Is schizophrenia due to a gene of large effect?

Single gene might explain dramatic differences among people with schizophrenia

“…dramatic differences seen among patients with schizophrenia may be explained by a single gene that regulates a group of other schizophrenia risk genes.”

My model details how the epigenetic tweaking of immense gene networks by nutrients, which is controlled by the metabolism of nutrients to pheromones, causes the development of physical diseases and mental disorders. This article focuses on a particular version of the microRNA-137 gene (or MIR137) instead of microRNA /messenger RNA homeostasis.

Many people seem unable to grasp the concept of microRNA /messenger RNA homeostasis. Is the problem due to what’s taught about the role of random mutations in runaway selection for mutations? Was anyone taught anything about the epigenetic effects of nutrient stress and social stress on the microRNA / messenger RNA balance, which is essential to the concept of biologically based adaptive evolution?

Did anyone ever ask how random mutations result in anything that’s adaptive in the context of the requirements for ecological, social, neurogenic, and socio-cognitive niche construction? Is there evidence that sex differences are somehow involved in a random mutation results in expression of a particular version of the microRNA-137 gene at different times in males compared to females? If so, we could compare evidence that people think supports random mutations theory to the biological facts of rapid regulatory evolution via the de novo emergence of other microRNAs that are essential for the development of the brain and behavior in the human lineage.

About James V. Kohl 1308 Articles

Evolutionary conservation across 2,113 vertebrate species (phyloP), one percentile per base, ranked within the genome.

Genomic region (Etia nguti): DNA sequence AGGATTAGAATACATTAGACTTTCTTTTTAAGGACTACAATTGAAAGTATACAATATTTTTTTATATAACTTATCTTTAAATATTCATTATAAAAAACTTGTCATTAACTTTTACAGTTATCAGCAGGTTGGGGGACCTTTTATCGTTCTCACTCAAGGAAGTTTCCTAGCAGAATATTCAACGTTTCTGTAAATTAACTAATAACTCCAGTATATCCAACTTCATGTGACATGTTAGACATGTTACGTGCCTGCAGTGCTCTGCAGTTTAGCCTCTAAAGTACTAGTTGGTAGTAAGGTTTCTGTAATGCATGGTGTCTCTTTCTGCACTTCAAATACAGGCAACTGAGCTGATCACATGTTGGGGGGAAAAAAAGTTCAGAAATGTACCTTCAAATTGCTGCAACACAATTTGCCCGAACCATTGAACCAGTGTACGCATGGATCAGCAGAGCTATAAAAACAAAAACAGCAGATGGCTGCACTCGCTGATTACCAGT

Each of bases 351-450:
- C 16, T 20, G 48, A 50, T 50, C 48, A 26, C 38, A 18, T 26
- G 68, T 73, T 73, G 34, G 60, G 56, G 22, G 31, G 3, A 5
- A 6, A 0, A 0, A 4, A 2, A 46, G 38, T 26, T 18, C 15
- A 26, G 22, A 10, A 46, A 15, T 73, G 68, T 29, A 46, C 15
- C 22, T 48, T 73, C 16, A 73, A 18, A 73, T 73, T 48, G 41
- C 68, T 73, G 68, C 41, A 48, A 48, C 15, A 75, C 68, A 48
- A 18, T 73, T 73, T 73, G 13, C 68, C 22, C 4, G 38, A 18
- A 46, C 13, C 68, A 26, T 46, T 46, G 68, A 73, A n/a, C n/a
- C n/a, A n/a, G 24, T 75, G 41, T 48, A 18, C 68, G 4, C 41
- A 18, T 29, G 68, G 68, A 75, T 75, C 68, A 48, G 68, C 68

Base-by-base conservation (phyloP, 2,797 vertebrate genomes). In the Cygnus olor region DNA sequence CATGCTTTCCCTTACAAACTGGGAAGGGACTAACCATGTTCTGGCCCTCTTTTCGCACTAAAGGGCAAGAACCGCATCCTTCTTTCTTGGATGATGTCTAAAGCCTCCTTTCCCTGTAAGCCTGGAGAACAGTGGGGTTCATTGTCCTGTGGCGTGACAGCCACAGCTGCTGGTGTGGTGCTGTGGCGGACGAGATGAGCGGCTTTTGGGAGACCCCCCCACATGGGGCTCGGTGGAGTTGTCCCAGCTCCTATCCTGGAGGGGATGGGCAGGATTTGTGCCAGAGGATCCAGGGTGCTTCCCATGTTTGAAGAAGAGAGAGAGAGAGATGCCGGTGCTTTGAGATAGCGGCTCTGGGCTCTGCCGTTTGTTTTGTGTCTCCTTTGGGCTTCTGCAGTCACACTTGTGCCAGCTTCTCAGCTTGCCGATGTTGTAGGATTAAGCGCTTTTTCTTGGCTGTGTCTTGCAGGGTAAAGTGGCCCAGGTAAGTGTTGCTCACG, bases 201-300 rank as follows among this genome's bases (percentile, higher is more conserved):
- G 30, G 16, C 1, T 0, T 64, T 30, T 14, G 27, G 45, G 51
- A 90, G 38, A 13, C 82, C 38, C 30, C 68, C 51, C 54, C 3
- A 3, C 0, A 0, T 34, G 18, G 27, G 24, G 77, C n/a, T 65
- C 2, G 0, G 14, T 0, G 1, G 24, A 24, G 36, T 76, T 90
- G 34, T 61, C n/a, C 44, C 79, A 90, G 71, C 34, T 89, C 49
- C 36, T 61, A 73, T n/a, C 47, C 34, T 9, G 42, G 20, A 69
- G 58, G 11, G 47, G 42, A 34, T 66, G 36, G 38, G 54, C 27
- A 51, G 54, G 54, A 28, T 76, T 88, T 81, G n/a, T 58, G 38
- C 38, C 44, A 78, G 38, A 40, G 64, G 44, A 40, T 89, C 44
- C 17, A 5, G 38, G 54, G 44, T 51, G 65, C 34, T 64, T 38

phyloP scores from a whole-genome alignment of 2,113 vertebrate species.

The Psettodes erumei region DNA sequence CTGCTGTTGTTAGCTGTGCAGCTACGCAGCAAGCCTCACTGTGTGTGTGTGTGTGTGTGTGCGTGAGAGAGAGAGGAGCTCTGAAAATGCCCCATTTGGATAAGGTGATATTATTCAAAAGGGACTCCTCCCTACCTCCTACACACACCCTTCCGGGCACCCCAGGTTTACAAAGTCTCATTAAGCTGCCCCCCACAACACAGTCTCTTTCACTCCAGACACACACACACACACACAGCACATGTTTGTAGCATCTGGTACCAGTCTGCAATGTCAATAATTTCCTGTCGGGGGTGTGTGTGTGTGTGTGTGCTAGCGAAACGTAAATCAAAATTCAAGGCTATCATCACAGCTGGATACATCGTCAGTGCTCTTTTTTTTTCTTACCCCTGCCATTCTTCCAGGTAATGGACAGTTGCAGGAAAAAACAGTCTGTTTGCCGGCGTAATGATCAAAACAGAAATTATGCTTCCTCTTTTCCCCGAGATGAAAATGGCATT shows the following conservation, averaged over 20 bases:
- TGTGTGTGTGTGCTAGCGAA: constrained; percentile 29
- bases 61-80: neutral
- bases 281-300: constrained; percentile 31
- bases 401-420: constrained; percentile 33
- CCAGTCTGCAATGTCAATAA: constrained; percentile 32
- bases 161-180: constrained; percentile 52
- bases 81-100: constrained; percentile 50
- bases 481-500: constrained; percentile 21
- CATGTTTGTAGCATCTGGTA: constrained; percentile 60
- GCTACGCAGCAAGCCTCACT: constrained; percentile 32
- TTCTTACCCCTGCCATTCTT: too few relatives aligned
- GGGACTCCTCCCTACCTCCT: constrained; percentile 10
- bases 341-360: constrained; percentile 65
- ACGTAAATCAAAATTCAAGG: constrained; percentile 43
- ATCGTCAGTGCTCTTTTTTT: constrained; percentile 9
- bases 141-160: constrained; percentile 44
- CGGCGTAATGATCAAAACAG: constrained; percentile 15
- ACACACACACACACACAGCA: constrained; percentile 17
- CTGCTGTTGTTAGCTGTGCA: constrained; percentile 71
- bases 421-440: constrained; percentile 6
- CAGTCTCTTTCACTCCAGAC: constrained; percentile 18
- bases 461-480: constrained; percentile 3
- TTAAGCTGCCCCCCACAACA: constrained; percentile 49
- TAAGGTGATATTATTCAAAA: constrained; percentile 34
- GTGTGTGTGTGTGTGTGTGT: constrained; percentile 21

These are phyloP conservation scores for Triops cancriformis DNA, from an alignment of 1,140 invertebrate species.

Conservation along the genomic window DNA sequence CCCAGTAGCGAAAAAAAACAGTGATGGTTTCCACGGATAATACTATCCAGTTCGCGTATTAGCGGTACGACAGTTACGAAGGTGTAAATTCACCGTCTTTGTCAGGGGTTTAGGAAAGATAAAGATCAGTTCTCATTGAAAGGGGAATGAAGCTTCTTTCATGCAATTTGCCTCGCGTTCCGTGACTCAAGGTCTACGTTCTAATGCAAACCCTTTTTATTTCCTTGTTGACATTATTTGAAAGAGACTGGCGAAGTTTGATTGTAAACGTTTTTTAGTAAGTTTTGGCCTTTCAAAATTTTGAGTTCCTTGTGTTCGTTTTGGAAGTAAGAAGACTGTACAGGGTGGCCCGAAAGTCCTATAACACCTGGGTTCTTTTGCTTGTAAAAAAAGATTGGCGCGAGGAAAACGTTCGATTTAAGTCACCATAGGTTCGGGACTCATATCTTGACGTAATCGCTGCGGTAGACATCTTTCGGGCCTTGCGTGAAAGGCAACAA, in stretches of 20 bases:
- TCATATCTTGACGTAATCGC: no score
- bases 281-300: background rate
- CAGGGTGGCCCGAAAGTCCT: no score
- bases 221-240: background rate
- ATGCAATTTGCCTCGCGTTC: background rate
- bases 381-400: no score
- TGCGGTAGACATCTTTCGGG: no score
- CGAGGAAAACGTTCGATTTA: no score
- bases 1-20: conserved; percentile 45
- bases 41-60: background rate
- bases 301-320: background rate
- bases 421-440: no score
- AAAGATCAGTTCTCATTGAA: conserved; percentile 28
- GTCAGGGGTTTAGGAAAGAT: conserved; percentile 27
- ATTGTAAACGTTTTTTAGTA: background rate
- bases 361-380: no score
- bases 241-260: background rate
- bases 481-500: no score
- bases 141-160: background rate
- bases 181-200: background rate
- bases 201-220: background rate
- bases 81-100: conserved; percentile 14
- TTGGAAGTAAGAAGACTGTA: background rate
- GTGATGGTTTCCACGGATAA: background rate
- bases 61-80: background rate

James Vaughn Kohl was the first to accurately conceptualize human pheromones, and began presenting his findings to the scientific community in 1992. He continues to present to, and publish for, diverse scientific and lay audiences, while constantly monitoring the scientific presses for new information that is relevant to the development of his initial and ongoing conceptualization of human pheromones. Recently, Kohl integrated scientific evidence that pinpoints the evolved neurophysiological mechanism that links olfactory/pheromonal input to genes in hormone-secreting cells of tissue in a specific area of the brain that is primarily involved in the sensory integration of olfactory and visual input, and in the development of human sexual preferences. His award-winning 2007 article/book chapter on multisensory integration: The Mind’s Eyes: Human pheromones, neuroscience, and male sexual preferences followed an award winning 2001 publication: Human pheromones: integrating neuroendocrinology and ethology, which was coauthored by disinguished researchers from Vienna. Rarely do researchers win awards in multiple disciplines, but Kohl’s 2001 award was for neuroscience, and his 2007 “Reiss Theory” award was for social science. Kohl has worked as a medical laboratory scientist since 1974, and he has devoted more than twenty-five years to researching the relationship between the sense of smell and the development of human sexual preferences. Unlike many researchers who work with non-human subjects, medical laboratory scientists use the latest technology from many scientific disciplines to perform a variety of specialized diagnostic medical testing on people. James V. Kohl is certified with: * American Society for Clinical Pathology * American Medical Technologists James V. Kohl is a member of: * Society for Neuroscience * Society for Behavioral Neuroendocrinology * Association for Chemoreception Sciences * Society for the Scientific Study of Sexuality * International Society for Human Ethology * American Society for Clinical Laboratory Science * Mensa, the international high IQ society